In the large tubes made by bending and welding, significant residual stresses in two directions existed in areas near the weld line. The primary stress was transversal stress. VSR and traditional local PWHT were used to release the residual stress. FEM was employed to analyze the vibration characteristics of the tube, and to assist selecting proper VSR assembling.
Effectiveness index of VSR treatment, $\eta $, was proposed for the first time, by which a fast and quantitative effectiveness estimation can be made right after the treatment. The maximum stress decrease rate of the tube indicated by the effectiveness index was 49.8 %, and the measured decrease rate of maximum residual stress was 4749 %. Further study on this efficiency index in other structures will be carried out in the future.
The effect of VSR was equivalent to or slightly better than PWHT in the given situations in this study. The time and energy consumed in VSR were less.
References

Laamouri A., Sidhom H., Braham C. Evaluation of residual stress relaxation and its effect on fatigue strength of AISI 316L stainless steel ground surfaces: experimental and numerical approaches. International Journal of Fatigue, Vol. 48, Issue 2, 2013, p. 109121.

Biallas G. Effect of welding residual stresses on fatigue crack growth thresholds. International Journal of Fatigue, Vol. 50, Issue 6, 2013, p. 1017.

Van B. G., Chen W., Rogge R. The role of residual stress in neutral pH stress corrosion cracking of pipeline steels. Part I: pitting and cracking occurrence. Acta Materialia, Vol. 55, Issue 1, 2007, p. 2942.

Walker C. A., Waddell A. J., Johnston D. J. Vibratory stress relief – an investigation of the underlying processes. Proceedings of the Institution of Mechanical Engineers Part E: Journal of Process Mechanical Engineering, Vol. 209, Issue 15, 1995, p. 5158.

Munsi A., Waddell A. J., Walker C. A. The influence of vibratory treatment on the fatigue life of welds: a comparison with thermal stress relief. Strain, Vol. 37, Issue 4, 2001, p. 141149.

Sun M. C., Sun Y. H., Wang R. K. Vibratory stress relieving of welded sheet steels of low alloy high strength steel. Mater Letters, Vol. 58, Issue 7, 2004, p. 13961399.

Rao D., Wang D., Chen L., Ni C. The effectiveness evaluation of 314L stainless steel vibratory stress relief by dynamic stress. International Journal of Fatigue, Vol. 29, Issue 1, 2007, p. 192196.

Chu J. Y., Chen L. G., Ni C. Z. Comparison of several methods for evaluating effectiveness of vibration stress relief process. Transactions of the China Welding Institution, Vol. 24, Issue 1, 2003, p. 5760.

Han Y. Z., Liu A. M. Research on evaluation methods for effect of vibration stress relief. Hot Working Technology, Vol. 42, Issue 16, 2013, p. 217220.

Dawson R., Moffat D. G. Vibratory stress relief: a fundamental study of its effectiveness. Journal of Engineering Materials and Technology, Transactions of the ASME, Vol. 102, Issue 1, 1980, p. 169176.

Klauba B. B., Adams C. M., Berry J. T. Vibratory stress relief: methods used to monitor and document effective treatment, a survey of users and directions for further research. 7th International Conference on Trends in Welding Research, Pine Mountain, GA, United States, 2005.

JB/T59262005. Vibration Stress Relief EffectEvaluation Methods. Chinese National Machinery Professional Standard, 2005.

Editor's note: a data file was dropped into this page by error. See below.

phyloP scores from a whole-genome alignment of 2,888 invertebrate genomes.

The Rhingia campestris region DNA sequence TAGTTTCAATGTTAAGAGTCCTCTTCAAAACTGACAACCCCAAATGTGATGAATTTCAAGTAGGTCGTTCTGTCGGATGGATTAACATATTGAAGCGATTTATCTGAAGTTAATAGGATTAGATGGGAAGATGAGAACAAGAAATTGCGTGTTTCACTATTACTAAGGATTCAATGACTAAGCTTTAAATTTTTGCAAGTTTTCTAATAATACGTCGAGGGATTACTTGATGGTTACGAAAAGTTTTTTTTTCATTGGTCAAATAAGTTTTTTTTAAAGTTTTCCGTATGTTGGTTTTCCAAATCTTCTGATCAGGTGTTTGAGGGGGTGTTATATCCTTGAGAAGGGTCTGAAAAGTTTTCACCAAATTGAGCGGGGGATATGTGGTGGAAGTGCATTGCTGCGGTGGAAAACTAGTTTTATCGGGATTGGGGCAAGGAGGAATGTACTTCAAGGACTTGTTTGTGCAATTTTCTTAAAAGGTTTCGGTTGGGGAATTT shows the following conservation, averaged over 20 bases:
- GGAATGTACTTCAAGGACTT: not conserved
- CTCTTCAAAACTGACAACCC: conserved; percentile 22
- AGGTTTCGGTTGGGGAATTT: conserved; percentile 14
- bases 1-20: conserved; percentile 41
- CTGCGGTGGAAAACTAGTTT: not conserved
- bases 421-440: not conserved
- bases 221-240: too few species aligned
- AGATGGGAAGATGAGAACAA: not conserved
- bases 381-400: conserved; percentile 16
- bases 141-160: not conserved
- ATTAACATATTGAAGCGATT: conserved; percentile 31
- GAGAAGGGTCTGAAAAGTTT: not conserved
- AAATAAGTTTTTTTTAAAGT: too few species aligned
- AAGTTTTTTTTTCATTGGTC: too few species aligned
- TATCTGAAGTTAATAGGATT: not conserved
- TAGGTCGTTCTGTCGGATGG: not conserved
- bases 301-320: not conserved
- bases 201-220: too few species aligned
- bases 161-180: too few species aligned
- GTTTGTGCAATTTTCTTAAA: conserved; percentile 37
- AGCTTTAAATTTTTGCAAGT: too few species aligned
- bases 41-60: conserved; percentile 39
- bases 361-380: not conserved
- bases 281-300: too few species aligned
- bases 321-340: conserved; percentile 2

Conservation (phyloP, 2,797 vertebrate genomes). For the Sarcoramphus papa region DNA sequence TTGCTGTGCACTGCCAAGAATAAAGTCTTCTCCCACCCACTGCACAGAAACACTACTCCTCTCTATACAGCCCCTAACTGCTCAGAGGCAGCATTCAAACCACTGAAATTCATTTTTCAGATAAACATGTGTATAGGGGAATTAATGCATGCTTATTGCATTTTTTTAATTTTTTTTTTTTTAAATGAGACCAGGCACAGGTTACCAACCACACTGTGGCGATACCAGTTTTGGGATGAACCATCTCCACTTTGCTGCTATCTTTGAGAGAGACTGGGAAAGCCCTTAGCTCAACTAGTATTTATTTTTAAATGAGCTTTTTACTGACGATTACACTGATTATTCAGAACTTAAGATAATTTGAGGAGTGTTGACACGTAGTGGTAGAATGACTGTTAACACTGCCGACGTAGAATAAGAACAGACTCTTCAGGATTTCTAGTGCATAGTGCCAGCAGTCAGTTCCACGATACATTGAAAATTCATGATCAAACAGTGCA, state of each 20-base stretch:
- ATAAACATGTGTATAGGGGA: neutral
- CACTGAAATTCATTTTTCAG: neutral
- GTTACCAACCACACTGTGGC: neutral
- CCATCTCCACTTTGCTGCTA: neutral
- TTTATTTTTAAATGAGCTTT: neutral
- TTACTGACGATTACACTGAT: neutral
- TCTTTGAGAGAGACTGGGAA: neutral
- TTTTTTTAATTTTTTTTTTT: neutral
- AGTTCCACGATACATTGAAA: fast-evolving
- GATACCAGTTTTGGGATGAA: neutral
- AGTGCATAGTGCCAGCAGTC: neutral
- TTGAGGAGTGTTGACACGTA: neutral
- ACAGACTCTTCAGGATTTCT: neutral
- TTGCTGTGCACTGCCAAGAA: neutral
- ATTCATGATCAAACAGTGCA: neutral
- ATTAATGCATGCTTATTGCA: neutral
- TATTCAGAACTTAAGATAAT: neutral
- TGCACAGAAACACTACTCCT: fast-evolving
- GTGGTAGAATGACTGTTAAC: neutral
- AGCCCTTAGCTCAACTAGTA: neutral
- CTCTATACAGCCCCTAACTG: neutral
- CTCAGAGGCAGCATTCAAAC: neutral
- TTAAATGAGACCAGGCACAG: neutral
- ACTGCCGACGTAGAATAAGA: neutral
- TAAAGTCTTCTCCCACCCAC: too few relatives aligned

Almeida J. F. M., Hansen J. S. Natural frequencies of composite plates with tailored thermal residualstresses. International Journal of Solids and Structures, Vol. 36, Issue 23, 1999, p. 35173539.

Su R., Wang B., Ding W., Zhu L. Influence analysis of stress stiffening effect of rotating wheeldisc on its modal characteristics. Journal of Engineering Design, Vol. 16, Issue 4, 2009, p. 292291.

Flores J. E. R., Viana F. A. C., Rade D. A. Identification of external forces in mechanical systems by using LifeCycle model and stressstiffening effect. Mechanical Systems and Signal Processing, Vol. 21, Issue 7, 2007, p. 29002917.

Wang L., Guo M., Guo Y. Nature frequency calculation of revolving parts considering stress stiffening and spin softening. Applied Mechanics and Materials, Vol. 427, Issue 429, 2013, p. 3336.

Gao Y., Lin L. Natural frequency of component under influence of welding residual stress. Transactions of Nonferrous Metals Society of China, Vol. 6, Issue 1, 1996, p. 135140.

Gao Y., Tang G., Wan W. Natural frequencies calculation of a quadrate thin plate with welding residual stress. Journal of Vibration and Shock, Vol. 33, Issue 9, 2014, p. 165167.

Dong X., Ren D., Wang D., Zhai Y. Effect of residual stress in ductile iron component on its natural frequency. Advanced Materials Research, Vol. 308, Issue 310, 2011, p. 96772.

Li W., Dong X., Wang D., Ren D. Study on the relation between residual stress and natural frequency of cast iron components. Journal of Zhongyuan University of Technology, Vol. 18, Issue 2, 2007, p. 710.

Claxton R. A. Vibratory stress relieving – an effective alternative to thermaltreatment for component stabilization. Heat Treatment of Metals, Vol. 18, 1991, p. 5359.
Cited by
About this article
Shuqi Li proposed the concept of effectiveness index, designed the experiments, carried out major job of FEM study, data analysis and paper drafting. Hongyuan Fang supervised the research work and guided the research mentality. Xuesong Liu organized the experiments tasks and participated in the manuscript drafting. Qiang Wang and Wei Wang undertook the stress relief treatments and residual stress measuring by blind hole method. Wei Cui participated in designing of experiments, drafting of the manuscript, stress relief treatments and residual stress measuring.